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Guimaras residents jitter on receding water

GUIMARAS, Feb. 25 – Authorities and the ordinary citizens of the island-province of Guimaras have expressed deep concern over the diminishing water concentration in the island.

It is quite easy for anyone to point an accusing finger at El Nino's unrelenting havoc of the environment; shriveled ricelands in the towns of Jordan, Buenavista, and San Lorenzo show that the grinding drought has not spared the province of its rampage.

Indeed, signs of water deprivation are sending jitters to a wary population.

But local officials, led by Governor Felipe Nava, do not want to limit the blame on the El Nino phenomenon, citing other perceived factors as culprits in the diminishing water content of the province's waterways; but what is truly worrisome for the inhabitants is the vanishing water in dug-up wells from which families obtain their drinking water.

With the exception of perhaps the charcoal producers, there is a growing consensus in the province that the indiscriminate cutting of trees is contributing largely to the water loss.

But many of the inhabitants themselves cannot escape culpability as numerous families have taken up the trade of charcoal making as a means of survival; hence, they have resorted to the felling of trees to turn them into charcoal.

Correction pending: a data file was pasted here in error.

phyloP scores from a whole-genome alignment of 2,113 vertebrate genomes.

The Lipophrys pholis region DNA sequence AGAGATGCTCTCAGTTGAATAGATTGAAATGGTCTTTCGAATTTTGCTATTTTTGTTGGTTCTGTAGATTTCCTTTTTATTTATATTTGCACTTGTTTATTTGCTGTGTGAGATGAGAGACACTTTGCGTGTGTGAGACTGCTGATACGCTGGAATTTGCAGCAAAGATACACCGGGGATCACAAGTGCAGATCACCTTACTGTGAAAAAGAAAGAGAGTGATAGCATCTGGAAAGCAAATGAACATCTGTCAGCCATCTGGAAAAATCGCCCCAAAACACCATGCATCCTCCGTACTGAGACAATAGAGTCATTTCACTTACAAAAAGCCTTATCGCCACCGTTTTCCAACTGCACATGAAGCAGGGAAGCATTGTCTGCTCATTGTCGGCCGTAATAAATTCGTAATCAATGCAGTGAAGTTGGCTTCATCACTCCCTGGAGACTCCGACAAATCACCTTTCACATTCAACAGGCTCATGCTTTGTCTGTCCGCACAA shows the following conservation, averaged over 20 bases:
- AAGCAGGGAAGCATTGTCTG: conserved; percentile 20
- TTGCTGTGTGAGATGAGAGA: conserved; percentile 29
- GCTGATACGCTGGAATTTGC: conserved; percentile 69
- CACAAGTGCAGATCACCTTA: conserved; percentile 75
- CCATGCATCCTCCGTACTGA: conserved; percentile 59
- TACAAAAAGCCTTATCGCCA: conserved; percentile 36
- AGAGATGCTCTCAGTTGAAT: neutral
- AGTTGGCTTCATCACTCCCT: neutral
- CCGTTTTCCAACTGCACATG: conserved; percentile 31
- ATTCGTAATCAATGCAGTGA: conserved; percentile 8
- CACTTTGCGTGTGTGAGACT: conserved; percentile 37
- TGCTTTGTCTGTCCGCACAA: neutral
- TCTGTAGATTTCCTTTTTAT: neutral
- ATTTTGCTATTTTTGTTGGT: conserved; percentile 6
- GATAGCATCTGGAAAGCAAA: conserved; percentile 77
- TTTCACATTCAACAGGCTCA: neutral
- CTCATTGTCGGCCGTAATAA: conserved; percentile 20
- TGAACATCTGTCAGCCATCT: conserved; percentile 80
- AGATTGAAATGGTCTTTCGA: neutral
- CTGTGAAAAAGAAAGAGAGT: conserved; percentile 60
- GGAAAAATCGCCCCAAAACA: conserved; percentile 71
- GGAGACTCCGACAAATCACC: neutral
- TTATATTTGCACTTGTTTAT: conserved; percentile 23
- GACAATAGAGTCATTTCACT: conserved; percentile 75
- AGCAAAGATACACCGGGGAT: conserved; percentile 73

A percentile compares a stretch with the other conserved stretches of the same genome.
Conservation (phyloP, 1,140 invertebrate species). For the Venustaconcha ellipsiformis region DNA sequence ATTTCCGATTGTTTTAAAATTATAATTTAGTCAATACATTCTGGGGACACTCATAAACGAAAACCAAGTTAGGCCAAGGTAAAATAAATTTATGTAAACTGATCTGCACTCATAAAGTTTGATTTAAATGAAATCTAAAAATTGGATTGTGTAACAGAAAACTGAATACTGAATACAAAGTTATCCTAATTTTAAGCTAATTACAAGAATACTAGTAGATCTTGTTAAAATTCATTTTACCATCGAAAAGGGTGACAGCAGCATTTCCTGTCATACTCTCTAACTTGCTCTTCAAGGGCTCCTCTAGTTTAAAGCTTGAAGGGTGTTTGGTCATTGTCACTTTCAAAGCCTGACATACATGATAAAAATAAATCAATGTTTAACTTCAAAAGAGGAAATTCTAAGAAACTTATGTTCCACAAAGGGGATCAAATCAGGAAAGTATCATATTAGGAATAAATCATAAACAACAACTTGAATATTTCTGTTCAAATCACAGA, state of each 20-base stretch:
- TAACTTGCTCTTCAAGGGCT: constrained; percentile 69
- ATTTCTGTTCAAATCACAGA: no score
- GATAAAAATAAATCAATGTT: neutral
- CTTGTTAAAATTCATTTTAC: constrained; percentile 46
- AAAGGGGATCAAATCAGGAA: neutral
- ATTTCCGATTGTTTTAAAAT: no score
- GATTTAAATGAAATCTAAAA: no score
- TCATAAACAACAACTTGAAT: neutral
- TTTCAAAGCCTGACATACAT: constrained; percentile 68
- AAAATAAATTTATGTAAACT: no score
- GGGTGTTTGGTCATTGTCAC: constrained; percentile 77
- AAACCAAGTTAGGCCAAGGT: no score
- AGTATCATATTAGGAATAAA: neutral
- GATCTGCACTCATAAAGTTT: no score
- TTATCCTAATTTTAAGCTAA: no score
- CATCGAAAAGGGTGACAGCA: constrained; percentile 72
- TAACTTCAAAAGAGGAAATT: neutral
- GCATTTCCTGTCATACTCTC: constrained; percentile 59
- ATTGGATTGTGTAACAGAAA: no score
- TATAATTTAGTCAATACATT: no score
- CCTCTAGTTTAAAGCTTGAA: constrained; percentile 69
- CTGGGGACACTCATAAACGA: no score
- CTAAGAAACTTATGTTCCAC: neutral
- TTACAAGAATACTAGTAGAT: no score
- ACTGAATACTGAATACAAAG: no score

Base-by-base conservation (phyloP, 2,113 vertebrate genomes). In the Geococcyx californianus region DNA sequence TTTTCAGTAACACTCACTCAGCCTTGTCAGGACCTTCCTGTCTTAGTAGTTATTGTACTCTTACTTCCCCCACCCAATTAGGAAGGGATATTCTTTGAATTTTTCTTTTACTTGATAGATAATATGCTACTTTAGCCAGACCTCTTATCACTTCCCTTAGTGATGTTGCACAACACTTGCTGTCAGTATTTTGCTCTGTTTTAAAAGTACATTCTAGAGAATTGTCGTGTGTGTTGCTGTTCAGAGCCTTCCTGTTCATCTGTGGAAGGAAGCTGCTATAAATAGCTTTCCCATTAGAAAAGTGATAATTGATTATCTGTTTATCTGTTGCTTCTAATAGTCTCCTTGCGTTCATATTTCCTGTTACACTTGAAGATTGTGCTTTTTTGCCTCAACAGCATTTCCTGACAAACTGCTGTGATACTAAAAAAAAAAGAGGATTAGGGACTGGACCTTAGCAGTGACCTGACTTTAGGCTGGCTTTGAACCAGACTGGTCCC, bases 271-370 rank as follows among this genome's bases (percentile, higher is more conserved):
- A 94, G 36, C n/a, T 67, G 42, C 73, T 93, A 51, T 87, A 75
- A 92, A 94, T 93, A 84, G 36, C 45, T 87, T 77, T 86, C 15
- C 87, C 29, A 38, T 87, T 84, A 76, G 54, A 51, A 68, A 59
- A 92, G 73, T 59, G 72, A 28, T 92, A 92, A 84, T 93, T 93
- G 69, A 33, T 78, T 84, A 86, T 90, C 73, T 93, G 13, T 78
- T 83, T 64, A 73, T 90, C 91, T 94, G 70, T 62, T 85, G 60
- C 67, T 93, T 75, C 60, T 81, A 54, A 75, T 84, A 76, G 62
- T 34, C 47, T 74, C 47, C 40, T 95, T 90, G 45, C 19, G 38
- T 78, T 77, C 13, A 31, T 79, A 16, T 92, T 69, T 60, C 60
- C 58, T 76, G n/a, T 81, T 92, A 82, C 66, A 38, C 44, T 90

But despite the dangers being posed by charcoal to the ecosystem, it is a thriving business; hundreds of charcoal bags are unloaded daily at neighboring Iloilo City jetty ports.

Tourists aloft planes swear that there are vast areas in the island already stripped of trees.

They agree completely that if left unchecked, Guimaras in the very near future could lose its green luster-and ultimately, precious water. It is an ecological fact that trees are excellent water reservoirs which can supply a lifetime of water if nurtured.

Environmentalists have been quoted as saying that Nava has been alerted on the ill-effects of charcoal, and they are elated by his positive response; but without serious efforts by committed government agencies like the Department of Environment and Natural Resources and the Department of Interior and local Government to rein in charcoal making, they forsee an environmental disaster in the offing. (PNA) ELT/vlo

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